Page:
The EU’s development into an independent military actor, however, is proceeding mostly without any substantive political involvement of European citizens. The political actors, first and foremost the member state governments, but also the High Representative for Foreign Affairs, do not proactively communicate the Union’s defense policy to the public. Media coverage and public attention are largely lacking; only a specialized audience follows events more closely. The political leaders of the member states have so far only sporadically embraced the project and made it part of their political profile. So far, the process has advanced soundlessly at the level of EU diplomacy, the EU administrative apparatus, and the administrations of the member states.
Meanwhile, the military capacity that the Union is aiming for is anything but a circumstantial, purely technical matter for the project of European integration. The EU itself treats it as an existential project which the justification of European integration to its citizens depends on just as much as Europe’s position in the world. In addition, very fundamental questions arise about the political orientation of the EU’s foreign, security and defense policy: What are the main purposes to be served by the military capabilities that the Union is working to develop? How should the Union’s military „hard power“ relate to its diplomatic „soft power“? How does the Union shape its relationship with NATO? How does it position itself in the international order and, in particular, in the reawakening East-West confrontation?
Potential and problems of democratic politicization
The way in which the war in Ukraine has revived the issue of Europe’s defense as the purpose of military policy in a staggering manner has the potential to politicize these issues and, by extension, also EU defense policy. Already the push for a reorientation of German defense policy, undertaken by Chancellor Olaf Scholz, contributes to the visibility of defense policy, including at the European level. It would be worthy of a broad, open debate in itself. Admittedly, other crises of recent years, such as the financial and economic crisis in particular, have reinforceed the action mode of „no-alternative“ by member state governments in summits and technocratic coordination processes.
It is true that in post-war Germany, wars and rearmament have aroused a great deal of public debate in the past. However, there is no comparable involvement of the public in the EU´s defense policy. The constitution of the EU’s defense policy as laid down in the Union treaty keeps the European Parliament and its potential for opposition and alternative proposals at best on the sidelines of the political playing field. In addition, military policy has traditionally been construed as a field of executive action that is permeated by a military „rationale“ and where security concerns require far-reaching secrecy. This also comes to fruition at the European level and contributes to the fact that the ongoing integration process in EU defense policy is virtually shielded from the public eye. For example, freedom of information requests (e.g. via „Ask the EU“) on ongoing defense policy projects generally remain unsuccessful in my own experience (for one example, see here). Moreover, the intergovernmental decision-making process, which essentially takes place in the Council’s working apparatus, has always been highly opaque. Policies made and implemented in this mode are difficult to control and politicize, even by national parliaments. In addition, the current situation is characterized by a threat scenario that has come to a head with the war in Ukraine, making it easy to argue with supposed imperatives for rearmament and militarization of foreign policy. Nevertheless, unlike Ukraine, we are in the happy position that we are not at war and not even faced with imminent threats of Russian attacks and would therefore have the time for thorough debate and consideration.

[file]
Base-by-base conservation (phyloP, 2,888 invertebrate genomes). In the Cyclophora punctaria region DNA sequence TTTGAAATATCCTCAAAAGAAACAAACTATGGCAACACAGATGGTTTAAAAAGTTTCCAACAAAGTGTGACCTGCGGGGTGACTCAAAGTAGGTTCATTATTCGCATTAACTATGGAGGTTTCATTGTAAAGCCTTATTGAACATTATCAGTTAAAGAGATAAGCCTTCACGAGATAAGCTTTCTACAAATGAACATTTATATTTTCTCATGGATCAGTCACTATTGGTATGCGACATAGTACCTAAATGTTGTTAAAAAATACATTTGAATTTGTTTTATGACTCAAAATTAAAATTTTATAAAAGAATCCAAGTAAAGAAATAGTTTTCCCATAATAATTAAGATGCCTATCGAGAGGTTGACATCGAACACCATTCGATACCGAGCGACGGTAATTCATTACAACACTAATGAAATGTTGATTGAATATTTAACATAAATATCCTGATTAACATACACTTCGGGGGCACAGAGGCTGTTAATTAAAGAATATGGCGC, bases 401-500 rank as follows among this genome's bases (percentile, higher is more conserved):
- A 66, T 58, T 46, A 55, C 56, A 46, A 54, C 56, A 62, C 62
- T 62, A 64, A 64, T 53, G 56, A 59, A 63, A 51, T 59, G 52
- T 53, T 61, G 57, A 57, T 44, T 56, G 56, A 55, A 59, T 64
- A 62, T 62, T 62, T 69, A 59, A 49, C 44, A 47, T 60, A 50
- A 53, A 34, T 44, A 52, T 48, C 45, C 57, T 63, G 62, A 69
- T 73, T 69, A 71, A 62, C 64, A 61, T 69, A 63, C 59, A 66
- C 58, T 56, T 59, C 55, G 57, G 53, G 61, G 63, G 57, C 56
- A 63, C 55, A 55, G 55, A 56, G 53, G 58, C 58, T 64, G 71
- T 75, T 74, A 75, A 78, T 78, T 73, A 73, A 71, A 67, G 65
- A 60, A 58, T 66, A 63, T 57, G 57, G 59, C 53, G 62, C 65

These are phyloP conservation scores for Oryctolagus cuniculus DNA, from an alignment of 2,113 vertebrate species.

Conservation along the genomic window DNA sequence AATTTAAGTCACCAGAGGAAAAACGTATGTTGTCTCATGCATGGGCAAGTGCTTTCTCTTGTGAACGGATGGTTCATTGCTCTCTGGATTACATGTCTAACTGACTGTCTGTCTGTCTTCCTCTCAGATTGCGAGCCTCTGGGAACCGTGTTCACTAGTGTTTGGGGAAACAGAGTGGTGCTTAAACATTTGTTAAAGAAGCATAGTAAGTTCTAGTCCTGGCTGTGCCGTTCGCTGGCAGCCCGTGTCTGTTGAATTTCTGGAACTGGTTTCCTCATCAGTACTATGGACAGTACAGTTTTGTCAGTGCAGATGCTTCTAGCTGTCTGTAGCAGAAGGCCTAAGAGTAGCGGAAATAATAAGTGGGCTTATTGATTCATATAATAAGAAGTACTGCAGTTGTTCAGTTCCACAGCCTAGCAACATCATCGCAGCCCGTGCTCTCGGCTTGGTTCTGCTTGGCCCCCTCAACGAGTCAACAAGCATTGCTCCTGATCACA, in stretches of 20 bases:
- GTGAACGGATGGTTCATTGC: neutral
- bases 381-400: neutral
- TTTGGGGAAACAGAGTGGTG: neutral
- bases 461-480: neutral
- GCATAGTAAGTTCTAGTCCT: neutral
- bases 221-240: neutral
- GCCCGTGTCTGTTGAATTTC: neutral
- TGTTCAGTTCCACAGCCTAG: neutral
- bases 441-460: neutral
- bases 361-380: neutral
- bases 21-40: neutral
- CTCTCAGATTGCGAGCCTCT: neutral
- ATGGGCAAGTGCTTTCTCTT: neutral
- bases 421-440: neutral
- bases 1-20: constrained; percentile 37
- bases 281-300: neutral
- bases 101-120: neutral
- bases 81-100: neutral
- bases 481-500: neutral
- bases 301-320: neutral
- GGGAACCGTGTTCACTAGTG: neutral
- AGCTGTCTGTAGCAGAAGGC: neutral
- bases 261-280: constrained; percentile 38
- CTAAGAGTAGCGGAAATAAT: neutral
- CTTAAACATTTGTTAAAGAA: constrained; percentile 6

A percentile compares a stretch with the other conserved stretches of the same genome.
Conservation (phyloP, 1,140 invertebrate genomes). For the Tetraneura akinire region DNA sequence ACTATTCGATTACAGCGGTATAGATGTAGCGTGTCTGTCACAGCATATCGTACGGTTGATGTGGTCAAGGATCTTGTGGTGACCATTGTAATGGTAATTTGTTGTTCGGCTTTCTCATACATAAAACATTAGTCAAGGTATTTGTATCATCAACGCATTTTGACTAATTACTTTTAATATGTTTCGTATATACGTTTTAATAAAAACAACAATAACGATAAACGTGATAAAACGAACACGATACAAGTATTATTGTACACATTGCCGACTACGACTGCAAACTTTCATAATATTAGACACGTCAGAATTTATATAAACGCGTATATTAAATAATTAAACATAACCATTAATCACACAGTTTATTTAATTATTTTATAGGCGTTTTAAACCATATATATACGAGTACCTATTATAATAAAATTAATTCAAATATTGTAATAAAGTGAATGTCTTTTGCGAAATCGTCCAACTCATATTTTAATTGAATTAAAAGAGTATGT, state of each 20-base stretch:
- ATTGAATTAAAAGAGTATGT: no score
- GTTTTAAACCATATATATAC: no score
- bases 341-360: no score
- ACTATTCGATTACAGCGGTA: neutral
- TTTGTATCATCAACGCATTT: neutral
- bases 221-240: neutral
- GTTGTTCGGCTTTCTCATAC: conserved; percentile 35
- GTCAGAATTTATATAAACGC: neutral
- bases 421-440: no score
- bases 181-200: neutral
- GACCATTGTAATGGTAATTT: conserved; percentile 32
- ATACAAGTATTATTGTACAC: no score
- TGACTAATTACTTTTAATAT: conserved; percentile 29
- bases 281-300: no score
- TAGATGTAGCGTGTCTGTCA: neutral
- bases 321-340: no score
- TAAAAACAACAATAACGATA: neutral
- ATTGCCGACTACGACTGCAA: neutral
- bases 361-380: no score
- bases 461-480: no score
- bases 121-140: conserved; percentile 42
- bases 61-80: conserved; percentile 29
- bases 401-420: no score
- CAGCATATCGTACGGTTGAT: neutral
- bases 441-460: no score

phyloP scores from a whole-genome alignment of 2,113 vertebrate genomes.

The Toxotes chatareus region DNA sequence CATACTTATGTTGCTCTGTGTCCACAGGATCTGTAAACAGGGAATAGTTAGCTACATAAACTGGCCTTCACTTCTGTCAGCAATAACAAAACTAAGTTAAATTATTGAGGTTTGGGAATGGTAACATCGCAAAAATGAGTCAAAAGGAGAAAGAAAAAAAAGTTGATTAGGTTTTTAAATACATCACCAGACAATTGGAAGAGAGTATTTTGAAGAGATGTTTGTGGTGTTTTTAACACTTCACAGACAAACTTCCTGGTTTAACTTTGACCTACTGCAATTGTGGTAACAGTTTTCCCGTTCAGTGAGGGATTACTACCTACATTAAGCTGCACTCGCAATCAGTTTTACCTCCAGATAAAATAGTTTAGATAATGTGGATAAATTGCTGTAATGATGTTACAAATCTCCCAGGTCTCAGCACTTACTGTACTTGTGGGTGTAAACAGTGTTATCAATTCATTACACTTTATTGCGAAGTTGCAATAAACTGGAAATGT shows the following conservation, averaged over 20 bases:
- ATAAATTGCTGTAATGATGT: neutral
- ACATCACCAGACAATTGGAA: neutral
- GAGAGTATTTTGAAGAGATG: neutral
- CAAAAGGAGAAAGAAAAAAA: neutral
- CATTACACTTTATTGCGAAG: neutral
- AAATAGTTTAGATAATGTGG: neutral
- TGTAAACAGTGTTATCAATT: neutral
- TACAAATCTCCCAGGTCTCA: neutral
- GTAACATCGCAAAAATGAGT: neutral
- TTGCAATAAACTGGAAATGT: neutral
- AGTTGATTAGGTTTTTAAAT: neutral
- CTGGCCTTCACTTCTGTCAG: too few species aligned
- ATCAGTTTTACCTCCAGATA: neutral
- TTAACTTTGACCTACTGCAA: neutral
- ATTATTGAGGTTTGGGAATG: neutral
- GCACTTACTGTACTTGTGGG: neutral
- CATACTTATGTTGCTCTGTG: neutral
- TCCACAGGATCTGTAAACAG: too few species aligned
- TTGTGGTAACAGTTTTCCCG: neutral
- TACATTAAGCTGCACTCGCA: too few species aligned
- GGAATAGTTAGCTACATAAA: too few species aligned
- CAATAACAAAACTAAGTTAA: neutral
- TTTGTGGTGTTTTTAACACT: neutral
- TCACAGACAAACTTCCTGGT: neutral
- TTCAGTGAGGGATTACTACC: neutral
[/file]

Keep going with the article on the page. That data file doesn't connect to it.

Parliamentarization and democratic openness as an imperative
The fact that military policy integration in the EU is taking place outside the realm of public debate ultimately means that the political actors have less of a burden to justify themselves and greater room for maneuver. It is therefore anything but certain that the further development of EU defense policy will now become the subject of a broader public debate. However, there is an urgent need for this. A substantive public debate about the military „hard power“ that the Union wants to develop und put into action in foreign and security policy is necessary in order to subject this power to democratic politics and to the rule of law. The whole undertaking of empowering the Union as a military actor needs to be dealt with not as a technocratic issue, but in a manner that reflects its fundamental political significance.
Altogether, the intergovernmental political mode of EU defense policy is no longer appropriate for the level of European integration in this policy field, the development of which will significantly shape the European project in the coming years. In particular, it is necessary that the European Parliament and the national parliaments be informed of upcoming political decisions in a substantive and timely manner: They should be informed as long as the political process is still open, and their position should be a constituent part of decision-making at the EU level. In addition, the Member States´ governments, the High Representative and the Commission must proactively bring the political issues raised by the development of EU defense policy to the public’s attention at an early stage. It is part of their role to help stimulate a substantive debate among Europe citizens on these developments.
A German version of this article has been published here.